Round the back of the Orb building, you’ll find our garden: a natural oasis in the town centre, where we promote Positive Mental Health through getting outdoors and reconnecting with nature. Established in 2010 with a grant from the Big Lottery Ecominds project, a former patch of derelict waste ground has been transformed into a unique space, with areas for relaxing and socialising, growing produce, recycling and a local wildlife habitat.

Now that winter is over for another year, we caught up with our head gardener Jon, to find out what’s been happening and what we can look forward to.

IMG_4013What’s going on in the garden generally?

Obviously it’s springtime, so stuff is starting to pop its head above ground: the usual spring stuff, like daffodils, and we’re waiting to see what else is in there. We could perhaps do with more snowdrops, and I’m interested in over-wintering stuff, like purple sprouting broccoli, kales and leeks. You plant the likes of purple sprouting broccoli in the spring of one year, and harvest them in the spring of the next year. Or with stuff like garlic and shallots, you can put them in in late August or September and pick them earlier in the spring. That’s what I’m interested in, rather than having a dead garden in the winter – and that’s the way it should be, to provide food.

So the vegetable side of things is growing, is it?

Yeah, that’s basically what I’m into. There’s a lot of other stuff in there – flowers and herbs – but I do like to see some vegetables. And it tends to be vegetables that grow over winter, as well.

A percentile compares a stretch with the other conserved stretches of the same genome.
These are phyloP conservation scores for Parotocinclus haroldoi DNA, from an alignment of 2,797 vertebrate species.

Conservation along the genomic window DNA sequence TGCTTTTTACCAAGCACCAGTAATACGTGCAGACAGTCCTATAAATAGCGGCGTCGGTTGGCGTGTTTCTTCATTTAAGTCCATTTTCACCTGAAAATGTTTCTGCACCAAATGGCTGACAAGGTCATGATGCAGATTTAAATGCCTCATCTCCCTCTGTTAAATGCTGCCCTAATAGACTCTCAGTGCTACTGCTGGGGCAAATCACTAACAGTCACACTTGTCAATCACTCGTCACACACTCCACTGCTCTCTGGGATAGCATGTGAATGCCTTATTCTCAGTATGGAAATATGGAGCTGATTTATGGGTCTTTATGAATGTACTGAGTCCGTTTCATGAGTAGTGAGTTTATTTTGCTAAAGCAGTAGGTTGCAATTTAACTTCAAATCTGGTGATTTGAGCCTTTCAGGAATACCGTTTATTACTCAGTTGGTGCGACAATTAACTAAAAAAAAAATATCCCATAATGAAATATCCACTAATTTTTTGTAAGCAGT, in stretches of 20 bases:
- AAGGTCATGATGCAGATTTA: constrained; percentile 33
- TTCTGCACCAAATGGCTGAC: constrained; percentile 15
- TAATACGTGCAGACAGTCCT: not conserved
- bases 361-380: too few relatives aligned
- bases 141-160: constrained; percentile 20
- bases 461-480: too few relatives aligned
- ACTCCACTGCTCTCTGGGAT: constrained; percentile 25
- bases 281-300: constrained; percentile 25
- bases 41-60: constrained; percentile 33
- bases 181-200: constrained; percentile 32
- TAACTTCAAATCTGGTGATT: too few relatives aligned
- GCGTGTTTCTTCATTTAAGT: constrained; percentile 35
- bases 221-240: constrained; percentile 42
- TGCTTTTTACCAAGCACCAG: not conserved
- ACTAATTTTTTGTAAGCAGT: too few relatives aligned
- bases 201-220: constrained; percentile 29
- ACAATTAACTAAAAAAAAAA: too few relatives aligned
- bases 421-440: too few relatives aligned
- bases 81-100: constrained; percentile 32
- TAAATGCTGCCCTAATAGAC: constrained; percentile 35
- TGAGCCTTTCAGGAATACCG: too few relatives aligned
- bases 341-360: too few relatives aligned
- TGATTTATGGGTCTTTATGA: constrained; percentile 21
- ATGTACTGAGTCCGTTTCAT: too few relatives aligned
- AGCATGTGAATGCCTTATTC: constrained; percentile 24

Have you got many people out there with you at the moment?

Obviously people would rather be in the warmth through the winter! But it’s starting to pick up, now that the weather’s picking up. It’s a fair-weather thing, I think.

How do you see the garden helping people?

It’s a lovely environment. On a nice day, there’s butterflies fluttering about, and a fragrant atmosphere! The job last year was to get the garden under control, and to try and put some infrastructure in. So in terms of the garden helping people, it will give them a nice safe environment to go and sit, to commune with nature, and maybe to do a little bit, at whatever kind of level they can operate at.

So for some people it’s all about learning a new skill, finding something new to engage with, and being in the moment while they’re out there, getting stuck in…

Yes, and for somebody else it might be simply sitting in it, and enjoying it. They can take their lunch down there; Andy [our studio manager] has his lunch down there in the summer, all the time. Other people come down there for a cup of coffee. In the summer, there’s quite a throughput of people, coming in and out.

The garden will be five years old this year. When did you get involved?

I’ve only been involved since the early autumn of last year. It originally was just a dumping ground for the guy who owned the garage here, full of all sorts of rubbish.

Did you go in with a big over-arching plan?

There is a kind of overview, but nothing’s too rigid, and a lot of it will depend on who we’ve got to help us. I’m going to put a retaining wall in, but we’re going to make it out of composite bits and pieces of the rubble that we’ve got. It’s a good project for people to get involved in.

Can people also be assigned their own patch, to do with what they want?

Yes, we’re doing that, if that’s what they want – although that can be a pressure for some people, so it’s a matter of fitting the right activities to the right people. We’ve got one lad who’s been a tremendous help with putting the new raised beds in. That’s his kind of project – it floats his boat, so to speak. I couldn’t just give him a bit of compost and have him grow a few seedlings – it wouldn’t do it for him.

What else is on the cards?

We’ve already got a pond, which is full of goldfish, and a wildlife area, and we’ve been trying to get some funding for a wild flower area. We’re also a chosen charity for the Harrogate and District Allotments and Gardens Federation this year. They raise money from an annual show in Valley Gardens, and this year we’re getting money to put into the garden….and we’d still like to get even more people using the garden!